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AAC CLYDE SPACE SUBSIDIARY HYPERION TO VERIFY LASER COMMUNICATION IN-ORBIT

Hyperion Technologies has developed the laser communication satellite terminal together with the Dutch independent research institute TNO. The terminal is a 1U, low power and low mass solution to downlink data from small satellites with speeds ultimately up to 1 Gbps and uplink of 200 Kbps. The terminal is an ESA ScyLight technology demonstration project supported by the Netherlands Ministry of Defense and Netherlands Space Office. It is planned to launch into space early 2022 onboard the NorSat-TD satellite.

The laser communication terminal will greatly improve and facilitate data communication for small satellites. Today, small satellites use radio communications with limited bandwidth and high power demand, a technology that severely constrains the ability to communicate the increasing volumes of data collected in orbit by modern small satellites.

In addition, the process of getting a license to send and receive on a dedicated radio frequency often takes one to two years. There are no space constraints or licensing needs for laser communication.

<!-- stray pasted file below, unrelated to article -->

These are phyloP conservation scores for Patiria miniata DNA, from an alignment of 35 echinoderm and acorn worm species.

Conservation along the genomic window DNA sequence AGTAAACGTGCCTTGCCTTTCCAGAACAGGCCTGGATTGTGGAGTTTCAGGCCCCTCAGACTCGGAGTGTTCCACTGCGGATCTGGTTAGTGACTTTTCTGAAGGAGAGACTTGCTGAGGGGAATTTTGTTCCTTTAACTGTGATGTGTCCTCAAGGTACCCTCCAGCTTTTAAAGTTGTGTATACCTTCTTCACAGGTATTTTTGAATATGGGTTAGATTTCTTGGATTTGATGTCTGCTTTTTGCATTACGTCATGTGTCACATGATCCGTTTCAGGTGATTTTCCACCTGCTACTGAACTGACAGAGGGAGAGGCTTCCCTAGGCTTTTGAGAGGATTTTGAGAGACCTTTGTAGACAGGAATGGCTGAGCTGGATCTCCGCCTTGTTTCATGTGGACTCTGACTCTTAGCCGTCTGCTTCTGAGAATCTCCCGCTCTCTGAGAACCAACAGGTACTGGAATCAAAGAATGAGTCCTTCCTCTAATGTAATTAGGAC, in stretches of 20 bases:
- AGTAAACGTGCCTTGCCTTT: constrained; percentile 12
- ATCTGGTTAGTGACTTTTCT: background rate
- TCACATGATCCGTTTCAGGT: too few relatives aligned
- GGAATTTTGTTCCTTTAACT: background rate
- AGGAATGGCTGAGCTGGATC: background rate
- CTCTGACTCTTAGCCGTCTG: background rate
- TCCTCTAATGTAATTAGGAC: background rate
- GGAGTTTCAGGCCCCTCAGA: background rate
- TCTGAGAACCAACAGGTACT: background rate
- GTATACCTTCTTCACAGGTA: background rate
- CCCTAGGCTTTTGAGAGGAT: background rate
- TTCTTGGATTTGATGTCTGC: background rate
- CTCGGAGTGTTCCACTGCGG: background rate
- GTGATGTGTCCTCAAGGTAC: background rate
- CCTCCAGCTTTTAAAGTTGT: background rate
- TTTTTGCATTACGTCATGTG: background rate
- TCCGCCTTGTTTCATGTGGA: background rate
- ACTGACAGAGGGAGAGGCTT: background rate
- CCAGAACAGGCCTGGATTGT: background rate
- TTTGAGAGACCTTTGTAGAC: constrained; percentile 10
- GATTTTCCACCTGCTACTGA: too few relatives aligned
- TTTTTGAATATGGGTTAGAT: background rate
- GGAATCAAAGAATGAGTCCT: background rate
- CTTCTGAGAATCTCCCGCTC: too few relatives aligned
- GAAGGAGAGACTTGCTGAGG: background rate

CubeCat; Credits: Hyperion

With a 1U form factor, low power needs and low mass, the CubeCAT can be easily integrated into small satellites. The terminal also has an on-board data management system, featuring a large data storage buffer.

The verification will rely on a network of optical ground stations, among them a station that TNO is developing in the Hague, Netherlands, and the European Space Agency’s ground station in Tenerife, Spain. Ultimately, Hyperion and TNO will be able to support laser communication needs for sending and receiving in space, air and ground.

“This is great news to the team in Delft, showing an impressive pace in their efforts to develop a new laser-based communication system for small satellites. This is a technology that will accelerate our deployment of data intensive space missions, paving the way for more capable Earth monitoring satellites, and in the near future, complex data communication networks in space” says AAC Clyde

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